Researchers find new “zombie” viruses in permafrost

Researchers have found several new virus strains in the permafrost that are viable. Even more discoveries are expected.

Scientists have discovered 13 new viruses in Arctic permafrost that are up to 48,500 years old – and can be revived. This refutes the impression “that ‘zombie’ viruses are rare and not a risk to public health,” according to a study in which the German scientist Jens Strauss from the Alfred Wegener Institute in Potsdam also worked. The paper was published on the Swiss science platform MDPI.

The French genome researcher and co-author of the study, Jean-Michel Claverie, has been studying frozen life in Siberia for some time and took a closer look at samples for the first time in 2003. In 2014, he managed to revive a 30,000-year-old virus — capable of infecting organisms. Now the researchers have found several new viruses originating from different regions of Siberia. They proved that these can still infest amoebas.

These latest strains represent five families of viruses. The oldest virus was nearly 48,500 years old based on soil radiocarbon dating. It came from a soil sample taken from an underground lake. The most recent samples found in the stomach contents and fur of the remains of a woolly mammoth were 27,000 years old.

“We know they are there”

The viruses do not attack humans, but initially target amoebas. But that is no reason to give the all-clear. “We are looking at these amoeba-infecting viruses as a surrogate for any other possible virus that might be in the permafrost,” Claverie told CNN. He found other traces of pathogens. “We know they’re there. We don’t know for sure if they’re alive. But if amoeba viruses survive, then there’s no reason why others can’t and then infect their target organisms.”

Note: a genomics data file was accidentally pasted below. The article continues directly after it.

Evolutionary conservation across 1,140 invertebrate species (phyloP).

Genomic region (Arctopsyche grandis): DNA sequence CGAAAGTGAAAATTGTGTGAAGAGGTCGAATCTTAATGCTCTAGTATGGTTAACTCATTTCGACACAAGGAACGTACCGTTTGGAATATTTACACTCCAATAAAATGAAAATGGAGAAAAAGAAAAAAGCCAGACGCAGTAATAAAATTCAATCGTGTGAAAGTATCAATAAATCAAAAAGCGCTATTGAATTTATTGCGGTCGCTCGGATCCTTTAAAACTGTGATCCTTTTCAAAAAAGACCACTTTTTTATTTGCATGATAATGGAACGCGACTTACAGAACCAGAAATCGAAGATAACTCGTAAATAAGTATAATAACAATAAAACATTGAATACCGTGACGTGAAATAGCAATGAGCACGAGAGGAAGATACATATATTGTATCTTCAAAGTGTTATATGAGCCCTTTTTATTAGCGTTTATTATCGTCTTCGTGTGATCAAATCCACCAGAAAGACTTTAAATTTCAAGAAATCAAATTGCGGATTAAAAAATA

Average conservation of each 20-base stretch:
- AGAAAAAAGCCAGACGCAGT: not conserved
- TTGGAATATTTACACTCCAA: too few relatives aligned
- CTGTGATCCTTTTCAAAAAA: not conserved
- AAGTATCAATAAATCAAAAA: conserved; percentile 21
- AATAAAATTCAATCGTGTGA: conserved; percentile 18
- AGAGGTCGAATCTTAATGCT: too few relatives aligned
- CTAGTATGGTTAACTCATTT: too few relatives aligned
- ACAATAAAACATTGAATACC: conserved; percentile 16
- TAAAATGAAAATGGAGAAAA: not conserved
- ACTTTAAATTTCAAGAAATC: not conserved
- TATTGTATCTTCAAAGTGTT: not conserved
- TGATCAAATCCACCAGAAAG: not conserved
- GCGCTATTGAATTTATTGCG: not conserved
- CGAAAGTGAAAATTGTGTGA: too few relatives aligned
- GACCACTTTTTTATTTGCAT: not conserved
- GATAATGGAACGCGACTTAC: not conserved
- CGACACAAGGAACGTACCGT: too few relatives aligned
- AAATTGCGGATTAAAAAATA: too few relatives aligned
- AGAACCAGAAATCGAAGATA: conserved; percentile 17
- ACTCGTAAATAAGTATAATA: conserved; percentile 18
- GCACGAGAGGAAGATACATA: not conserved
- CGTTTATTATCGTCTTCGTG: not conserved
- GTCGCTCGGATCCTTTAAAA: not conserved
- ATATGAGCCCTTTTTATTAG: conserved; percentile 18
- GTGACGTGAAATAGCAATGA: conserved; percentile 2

A woman’s frozen body was found in Alaska in 1997, with remnants of the 1918 Spanish flu discovered. Chickenpox was found in a corpse from Siberia. However, these were not viruses that could be revived.

Frost ground is thawing

A quarter of the northern hemisphere is covered by permanently frozen ground, the so-called permafrost. Due to global warming, large areas are thawing. “Some of this organic matter also consists of revived cellular microbes (prokaryotes, unicellular eukaryotes) as well as viruses that have remained dormant since prehistoric times,” the researchers write in their paper.

So far, the primeval viruses have been thawed and examined in laboratories. Whether they also come to life in the normal environment and whether they can infect humans cannot be deduced from the studies. Birgitta Evengård, professor emeritus at the Department of Clinical Microbiology at Umea University in Sweden, told CNN that the risk posed by potential pathogens as the permafrost thaws should be better monitored. However, she warned against an alarmist approach. “It’s right to have respect for the situation and to be proactive and not just reactive. And the way to fight fear is to have knowledge.”


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